I need to review several products from the Nitecore  company, as they’re accumulating around my office and seem to be multiplying.
First, the Nitecore Intellicharger i4 . We’ve been using this at the house for a year now, and it’s excellent.
Unlike many battery chargers, this doesn’t require them to be charged in pairs. Singles of different amp hour ratings, and even different types, can all be charged at once. It handles Ni-Cd, NiMH, Li-ion, and various types and sizes up to C. If you have a battery that needs charged, stick it in and let the charger have at it.
Every cell has come out topped off to peak voltage and power, with no issues. There’s not much more need be said.
While D cells don’t fit, I found I was able to use a metal shim to get one between the poles and charge it that way. This is not recommended by the manufacturer, and I offer it as an emergency option only.
MSRP is $30, and I highly recommend it.
Next is the SRT7 light , which I’m carrying in my car for business use. 960 lumens is a lot of light, and useful when setting up or unloading in the dark. For tactical purposes, it’s blindingly bright, uncomfortable even with eyelids closed.
The SRT7 is a rheostat controlled light that starts with a rescue strobe, dials through flashing blue/red LED setting for emergencies and police use, red, green and blue LEDs for signaling, maritime, aircraft or night illumination, to a white setting that is very white, the brightness dialing from a spark all the way up to full intensity, then to two different strobe speeds. The tail cap is momentary or on/off, and the light remembers its last setting because the rheostat ring is a physical switch.
With the color settings, I can foresee someone taping one to their craft in an emergency.
Battery life and toughness are excellent. It’s a bit large for carry in business wear, but still compact enough for a tool or gun belt, or a box or console. The large reflector increases beam throw and range over the smaller lights.
The light comes with a holster, lanyard, clip and spare switch and gasket assembly.
The SRT7 retails at $129 and is often available cheaper.
Last is their MH25 Hunting Kit  that comes with the light, a USB cable (the battery can be charged in the unit via USB), the Li-ion battery, two filters (red and green), a remote switch and rail mount for weapon mounting, holster, lanyard, clip, spare switch, all in a hardshell case that would also double as a small handgun case. The MH25, in “turbo” mode, goes straight to 860 lumens, and lowers it after three minutes to conserve batteries. This is for spotlighting game (where legal) or threats, or to disorient an opponent. The user defined settings involve loosening the head slightly, then pressing the tail switch to select mode. I found this awkward and non-intuitive. It will take practice to learn. The available settings are dim, medium, bright, strobe and SOS.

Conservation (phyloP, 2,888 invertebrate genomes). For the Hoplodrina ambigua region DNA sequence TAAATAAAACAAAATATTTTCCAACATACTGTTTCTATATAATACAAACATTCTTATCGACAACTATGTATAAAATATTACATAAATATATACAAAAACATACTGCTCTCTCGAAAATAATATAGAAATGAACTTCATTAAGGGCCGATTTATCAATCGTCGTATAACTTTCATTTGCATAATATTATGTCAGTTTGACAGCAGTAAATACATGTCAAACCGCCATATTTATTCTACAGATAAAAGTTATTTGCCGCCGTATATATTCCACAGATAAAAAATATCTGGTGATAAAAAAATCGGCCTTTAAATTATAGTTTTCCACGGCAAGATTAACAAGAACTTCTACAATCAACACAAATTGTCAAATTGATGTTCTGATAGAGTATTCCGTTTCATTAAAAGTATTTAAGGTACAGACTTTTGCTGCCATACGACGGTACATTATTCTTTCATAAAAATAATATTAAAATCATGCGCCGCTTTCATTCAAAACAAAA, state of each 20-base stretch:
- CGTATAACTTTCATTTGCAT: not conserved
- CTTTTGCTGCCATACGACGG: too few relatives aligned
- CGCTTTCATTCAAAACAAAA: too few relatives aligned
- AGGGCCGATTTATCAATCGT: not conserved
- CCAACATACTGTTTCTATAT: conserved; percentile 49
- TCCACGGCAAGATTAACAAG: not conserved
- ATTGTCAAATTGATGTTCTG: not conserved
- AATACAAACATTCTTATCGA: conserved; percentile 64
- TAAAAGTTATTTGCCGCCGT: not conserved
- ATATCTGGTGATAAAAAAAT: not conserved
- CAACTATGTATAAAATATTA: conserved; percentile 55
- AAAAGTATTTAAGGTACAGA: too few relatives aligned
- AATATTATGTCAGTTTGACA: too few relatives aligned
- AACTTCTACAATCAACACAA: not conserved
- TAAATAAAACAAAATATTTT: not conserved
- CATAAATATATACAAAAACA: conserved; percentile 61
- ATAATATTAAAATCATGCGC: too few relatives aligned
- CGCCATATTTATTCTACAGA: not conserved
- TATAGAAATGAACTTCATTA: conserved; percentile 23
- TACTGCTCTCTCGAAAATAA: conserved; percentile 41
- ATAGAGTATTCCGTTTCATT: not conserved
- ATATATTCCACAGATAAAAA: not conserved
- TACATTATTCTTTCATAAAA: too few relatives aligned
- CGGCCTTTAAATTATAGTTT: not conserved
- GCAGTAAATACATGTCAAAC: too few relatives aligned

The significant advantage on this model is the onboard USB charging, and I’d like to see them expand it to more models.
Despite the awkward controls, the unit is tough and well built. If you’re familiar with modern tactical lights and have a use for this, it’s a good value. If you are not familiar with modern tactical light controls, or need more flexibility, I would recommend against it, and suggest the SRT7 instead.
Retail for the MH25 kit is $144, for the light by itself, $99.
The company offers lights from 12 lumens to 3,500 lumens in a variety of compact sizes. Their accessories are well thought out. Quality is top notch so far. I highly recommend the Intellicharger for anyone with rechargeable batteries. It has both simplified the task and brought all batteries to peak performance.
All these, and most of my other light purchases, have been made through FlashlightOutlet.com . Larry, the owner, is very knowledgeable of all brands, well-versed in the physics of illumination, and provides top notch customer service. He can recommend lights for any function and purpose, and offers very competitive prices.
All products in this review were purchased. I have no financial interest in the companies. – Michael Z. Williamson (SurvivalBlog Editor at Large )